• I also get that he’s not the most graceful player, that he probably leads the League in offensive fouls, that in the NBA of the ’80s he’d probably be a reserve player. And heck, you might not even like Eddy Curry, which is fine. But can’t we just have some fun for once? How great would it be to see Eddy go to Vegas and have just one of Isiah’s moves validated?
• Funniest line of the night came from one of the Hawks players, who was calling Nate Robinson “Li’l 50,” for his resemblance to Mr. Curtis Jackson. Also, Cedric Bozeman “accidentally” walked into the Knicks City Dancers locker room across the hall from the Hawks locker room.
• “30 Rock”—My favorite comedy on a network this season. Very, very well-written, and always funny. Last night, for instance, there was a scene with Alec Baldwin and Tina Fey. Baldwin’s character has suspected all season that Fey’s character is a lesbian, even though Fey has a boyfriend, etc.
So last night Fey walks into Baldwin’s office and sits down with an angry look on her face, and Baldwin glances up and says, “What’s the matter, did the Liberty lose last night?”
• Early All-Star voting has been released, and SLAMonline.com’s official candidate, Eddy Curry, apparently isn’t even on the ballot—he’s not listed among the top ten centers in the East. I’m concerned there might be a voting error because Zaza Pachulia is somehow sixth, and he can’t even dunk.
• So I had to go to a holiday party with Wifey tonight, which I’d committed to months ago. This meant not only missing the Falcons/Cowboys game, but also the Knicks/Nuggets and my main man Carmelo Anthony. But I figured that the Nuggets are only in NYC twice a year, so I hopped down to Madison Square Garden for pregame, spoke to Melo for a few minutes (he snuck me into the hallway by the trainer’s room), then I headed out for dinner and the party.
And then about three hours later, my Sidekick started blowing up.
If like me you missed it (and by all accounts, most of the fans who were at the Garden missed it, too), what happened was the Nuggets had a 20 point lead as the clock was winding down, and JR Smith was on a breakaway layup when Mardy Collins, who looks like he’s about 35 years old, took him out hard with a flagrant foul. JR Smith didn’t like this, and he got in Collins’ face. Then Nate Robinson and JR got involved, and then after they tumbled into the crowd, Carmelo Anthony landed a hook on Collins. Jared Jeffries then went after Melo and got tackled, landing flat on his face. (And one of the assistant coaches threw a clipboard full of papers all over the place, like confetti.)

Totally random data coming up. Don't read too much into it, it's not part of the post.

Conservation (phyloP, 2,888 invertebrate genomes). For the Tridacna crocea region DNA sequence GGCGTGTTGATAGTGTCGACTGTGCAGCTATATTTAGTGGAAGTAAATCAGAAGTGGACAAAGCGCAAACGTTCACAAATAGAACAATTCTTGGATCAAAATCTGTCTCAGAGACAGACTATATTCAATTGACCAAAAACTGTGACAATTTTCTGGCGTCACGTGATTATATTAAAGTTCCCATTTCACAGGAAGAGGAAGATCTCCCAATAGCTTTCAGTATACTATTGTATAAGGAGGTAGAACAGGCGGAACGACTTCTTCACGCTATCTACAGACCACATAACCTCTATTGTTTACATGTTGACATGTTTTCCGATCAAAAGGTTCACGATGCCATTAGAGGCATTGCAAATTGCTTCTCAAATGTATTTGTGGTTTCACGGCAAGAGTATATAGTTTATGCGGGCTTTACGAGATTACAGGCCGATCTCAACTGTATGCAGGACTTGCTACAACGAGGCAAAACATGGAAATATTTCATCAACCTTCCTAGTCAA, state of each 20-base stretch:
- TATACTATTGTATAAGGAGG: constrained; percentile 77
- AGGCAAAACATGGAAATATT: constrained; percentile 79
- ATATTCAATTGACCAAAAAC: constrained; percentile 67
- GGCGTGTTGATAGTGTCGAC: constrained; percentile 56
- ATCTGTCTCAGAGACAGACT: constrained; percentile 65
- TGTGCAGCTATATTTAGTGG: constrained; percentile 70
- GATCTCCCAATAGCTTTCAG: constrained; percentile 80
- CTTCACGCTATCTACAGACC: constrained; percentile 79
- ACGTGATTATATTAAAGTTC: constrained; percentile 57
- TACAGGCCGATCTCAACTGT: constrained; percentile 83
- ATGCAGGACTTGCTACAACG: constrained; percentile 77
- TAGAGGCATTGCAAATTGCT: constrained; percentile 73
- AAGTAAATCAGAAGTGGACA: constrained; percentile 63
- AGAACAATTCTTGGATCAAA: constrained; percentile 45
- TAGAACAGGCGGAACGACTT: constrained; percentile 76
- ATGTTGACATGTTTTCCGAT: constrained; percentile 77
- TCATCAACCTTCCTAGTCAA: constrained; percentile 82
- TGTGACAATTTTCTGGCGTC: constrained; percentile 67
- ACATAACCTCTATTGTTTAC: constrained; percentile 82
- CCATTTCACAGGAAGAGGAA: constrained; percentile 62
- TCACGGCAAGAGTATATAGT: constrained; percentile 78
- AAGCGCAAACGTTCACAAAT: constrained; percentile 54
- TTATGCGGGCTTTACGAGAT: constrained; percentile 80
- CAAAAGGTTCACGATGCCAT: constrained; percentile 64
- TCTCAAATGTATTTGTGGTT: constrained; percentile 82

• I was at an NBA team’s practice on Monday when word came down about the suspensions for Melo and everyone else, and after the 15-game hammer dropped I spoke to: a) someone who is very close to Melo; b) a high-ranking NBA executive; c) a couple of prominent NBA players d) a few people who are close to prominent NBA players. Since then I’ve been in contact with Melo’s people and talked about it with other NBA folk, and it’s been nearly unanimous that 15 games is a ridiculously long suspension considering the crime. This is not meant to absolve Melo: Defending his teammate or not, he shouldn’t have hauled off and smacked Mardy Collins like that, especially after things had settled down. But 15 games? The Sternbot is making a point, and Melo finds himself at the end of Stern’s pointer.